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The recent crash of a Taiwan aircraft, got me thinking, do aircraft have built in siren, which can warn people on the ground of a possible crash to give them some headway.

If that is not practicable or feasible, then what solutions are feasible, or one should abandon the idea altogether and think of making planes safer in the first place?

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  • $\begingroup$ If the aircraft is about to crash, you should expect failures of several systems, including the siren (not usefull to control the airplane, e.i. not as redundant as other critical systems). Moreover, with all the potential alarms triggered in the cockpit of an airplane, the siren's noise could disturb the pilot. $\endgroup$ – Manu H Feb 28 '15 at 9:35
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    $\begingroup$ Planes are already safe. Such siren would be useful on really rare occasions (maybe less than once per year), so unless someone find a cheap solution that introduce no complexity, the cost to develop, certify and install such a solution would be dissuasive $\endgroup$ – Manu H Feb 28 '15 at 19:10
  • $\begingroup$ You should look into the Jericho-Trumpet! The Germans did this; It was a powerful psychological weapon. youtube.com/watch?v=nZZ504TGDpE $\endgroup$ – Bassinator Apr 6 '15 at 21:03
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I understand where you are at with this, I'm going to start off with a bit of math to show how it's not workable. Commercial airliners move quickly, even in a controlled glide one is going close to 3 miles (4-5 km) per minute. To give people on the ground enough useful warning to perhaps find some sort of cover you would need to give at least 20 seconds. This siren would have to be able to penetrate the walls of buildings and houses and cut through the background noise of a built up area at least a mile ahead. This is a very powerful siren and you'll have the following challenges:

  • At close range you would deafen anyone nearby, injuring the people you are trying to warn
  • The mechanism to generate this siren would likely be large, heavy, and challenging to design into an aircraft frame
  • You would need a great deal of mechanical or electrical power to generate that amount of noise. If you have no engine power you won't be able to sound the siren, and if your engines are working you won't need to as the engines make very good sirens already

There are very, very few cases where a siren such as this would save very few lives compared to justify the costs.

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    $\begingroup$ While it's true enough that aircraft engines are extremely loud, just hearing an aircraft engine doesn't by itself alert you to the fact that something is wrong. I'd even go so far as to say not hearing the engines when an aircraft is nearby is a better indicator that something is wrong. :) $\endgroup$ – reirab Feb 27 '15 at 17:10
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    $\begingroup$ +1 for discussion of how loud the siren would have to be, though. In addition to the people on the ground, it would also render the pilots unable to communicate with each other or ATC and quite likely incapacitate them entirely, which will almost certainly lead to a worse outcome than in the absence of the siren. Also, the audible range of the siren in the area that the aircraft is moving towards would be greatly reduced from normal because the aircraft is traveling at a very significant percentage of the speed of sound. $\endgroup$ – reirab Feb 27 '15 at 17:23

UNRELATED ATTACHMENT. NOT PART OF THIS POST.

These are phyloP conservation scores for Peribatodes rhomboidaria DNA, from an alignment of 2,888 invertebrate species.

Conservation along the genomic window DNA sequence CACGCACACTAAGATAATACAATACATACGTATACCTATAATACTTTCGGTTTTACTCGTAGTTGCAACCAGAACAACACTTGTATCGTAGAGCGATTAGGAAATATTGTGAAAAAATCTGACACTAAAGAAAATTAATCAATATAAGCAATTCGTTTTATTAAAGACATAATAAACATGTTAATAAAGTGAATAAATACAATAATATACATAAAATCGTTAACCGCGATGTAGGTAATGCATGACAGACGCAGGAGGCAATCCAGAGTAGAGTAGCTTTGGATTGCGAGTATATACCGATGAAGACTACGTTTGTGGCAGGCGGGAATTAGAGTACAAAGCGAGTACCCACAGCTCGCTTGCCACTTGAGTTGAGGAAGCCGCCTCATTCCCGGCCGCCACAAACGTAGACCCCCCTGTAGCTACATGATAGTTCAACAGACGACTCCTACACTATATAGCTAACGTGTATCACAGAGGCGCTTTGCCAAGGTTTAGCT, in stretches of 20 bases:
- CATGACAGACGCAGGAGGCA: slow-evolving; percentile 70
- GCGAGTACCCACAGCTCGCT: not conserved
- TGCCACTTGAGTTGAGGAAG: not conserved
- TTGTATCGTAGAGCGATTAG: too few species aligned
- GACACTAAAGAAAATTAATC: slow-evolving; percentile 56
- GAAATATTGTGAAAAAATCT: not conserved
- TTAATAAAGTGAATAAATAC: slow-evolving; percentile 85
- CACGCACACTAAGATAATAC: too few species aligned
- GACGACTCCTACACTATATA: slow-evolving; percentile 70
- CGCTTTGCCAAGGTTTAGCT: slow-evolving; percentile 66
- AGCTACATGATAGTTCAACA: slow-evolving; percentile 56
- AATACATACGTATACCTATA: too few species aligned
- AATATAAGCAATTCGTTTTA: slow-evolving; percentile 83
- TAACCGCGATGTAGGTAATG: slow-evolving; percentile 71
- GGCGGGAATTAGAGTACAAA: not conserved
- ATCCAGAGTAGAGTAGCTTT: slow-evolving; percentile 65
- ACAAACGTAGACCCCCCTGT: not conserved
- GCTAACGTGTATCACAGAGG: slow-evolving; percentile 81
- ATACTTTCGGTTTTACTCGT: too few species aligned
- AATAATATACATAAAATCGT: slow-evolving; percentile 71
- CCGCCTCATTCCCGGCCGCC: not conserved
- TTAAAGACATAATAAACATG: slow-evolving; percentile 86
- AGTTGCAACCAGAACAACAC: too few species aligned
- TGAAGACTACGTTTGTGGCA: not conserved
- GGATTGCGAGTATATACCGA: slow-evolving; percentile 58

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    $\begingroup$ It's true that hearing an engine doesn't by itself mean something is wrong, however hearing one out of place certainly gets your attention. People are generally attuned to their environment, hearing a jet close by when you're not near an airport would be noticed. $\endgroup$ – GdD Feb 27 '15 at 19:47
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    $\begingroup$ @Mark An open 737 cockpit would be inside the pain zone. But 737s don't have open cockpits and are quite well insulated from the sound. For example, pilots and passengers aren't deafened by the engines. $\endgroup$ – David Richerby Feb 28 '15 at 12:44
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    $\begingroup$ @Mark, Actually, it would require even more than that to reach 90 dBA 2 km ahead of the aircraft (which is presumably the place you'd want to alert.) This is because in the time it takes the sound to travel those 2 km, the aircraft itself has traveled a significant percentage of that distance, which means the distance from aircraft to person will be significantly less than the original 2 km when the audible level actually reaches 90 dBA at the person's location. Another thing to note here is that this isn't much of a warning. That's probably around 20 seconds of warning for an airliner. $\endgroup$ – reirab Feb 28 '15 at 23:49
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No they don't.

If you think about it, it is very rare for an aircraft to crash into a built-up area. People on the ground would have very little time to hear a siren from an aircraft approaching at a hundred miles per hour or more. Anyone hearing it might be as likely to run into the path of the aircraft rather than run away from it.